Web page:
The partial revision of the Anti-Money Laundering Act (AMLA) provides the introduction of specific due diligence obligations for advisors who are active in certain areas (areas susceptible to money laundering and terrorist financing). In the case of real estate transactions, this includes legal advice relating to the acquisition, sale or brokerage of real estate. In the case of company formations and conversions, the regulations apply to advice relating to the formation, conversion or sale of companies (domiciliary companies and operating companies). Lawyers and advisors in this area must fulfil certain AML due diligence obligations in future:

  • Affiliation to a self-regulatory organisation (SRO): Lawyers and advisors who work in the areas mentioned must join an SRO. The SRO monitors compliance with the regulatory requirements (usually through auditing companies).

  • Due diligence obligations in detail:
    • Identification and verification of clients: Lawyers and advisors must identify their clients and establish the beneficial owners (including controlling persons).

    • Documentation of business relationships: Lawyers and advisors must keep complete and comprehensible documentation of business relationships. The documents must be kept for a specified period and made available to the competent authorities on request.

    • Duty to report: If a lawyer or advisor suspects money laundering or terrorist financing, he is obliged to report this to the Money Laundering Reporting Office Switzerland (MROS).

Further measures

  • Adjustment of the threshold for cash payments: The threshold for cash payments in the real estate sector is to be reduced to CHF 0 (previously CHF 100’000). In the area of precious metals and gemstone trading, the threshold value should now be CHF 15’000 (previously also CHF 100’000). There will be exceptions for trade in finished products (such as jewelry) and thus for the retail trade.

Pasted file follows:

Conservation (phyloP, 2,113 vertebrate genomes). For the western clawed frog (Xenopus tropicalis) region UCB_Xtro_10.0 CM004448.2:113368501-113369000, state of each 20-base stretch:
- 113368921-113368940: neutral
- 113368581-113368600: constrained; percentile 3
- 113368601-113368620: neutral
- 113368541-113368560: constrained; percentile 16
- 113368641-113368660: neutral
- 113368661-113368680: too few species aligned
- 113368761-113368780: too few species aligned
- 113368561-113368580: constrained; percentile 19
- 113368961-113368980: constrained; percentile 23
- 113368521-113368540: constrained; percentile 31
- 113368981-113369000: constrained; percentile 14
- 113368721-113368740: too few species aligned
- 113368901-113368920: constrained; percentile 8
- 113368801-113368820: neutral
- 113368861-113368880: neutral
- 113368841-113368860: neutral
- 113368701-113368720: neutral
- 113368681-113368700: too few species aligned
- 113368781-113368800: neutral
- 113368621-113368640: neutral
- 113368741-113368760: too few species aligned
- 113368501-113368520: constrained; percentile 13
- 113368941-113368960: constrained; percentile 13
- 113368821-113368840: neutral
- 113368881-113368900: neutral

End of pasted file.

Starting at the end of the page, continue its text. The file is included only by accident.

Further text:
• Prevention of violations of sanctions/embargoes: As part of the organisational measures, financial intermediaries are to be obliged to take measures (i.e. identify, limit and monitor sanction risks) that are necessary to prevent violations of measures under the Embargo Act (EmbA) (supplement to Art. 8 AMLA). 

  • Standardisation of reports to MROS: To improve the efficiency and uniformity of reports, a standard format will be defined for reports to the Money Laundering Reporting Office Switzerland (MROS).

  • Regulation of the exchange of information: The exchange of information between the Swiss Financial Market Supervisory Authority (FINMA) and the supervisory organisations (SO) will be clearly regulated in order to ensure improved cooperation and coordination.

Conclusion and outlook

Through the measures described above, a more robust and effective structure for preventing and combating money laundering is to be created. This should fulfil both national requirements and international obligations (in particular FATF/GAFI and Global Forum). With the submission of the legislative proposal to the Federal Assembly, the entry into force of the new provisions is planned for 2026 at the earliest. Financial service providers should closely monitor further developments and, depending on their business model, size and strategy, identify the specific impact, evaluate the need for adjustments and initiate the necessary implementation measures at an early stage.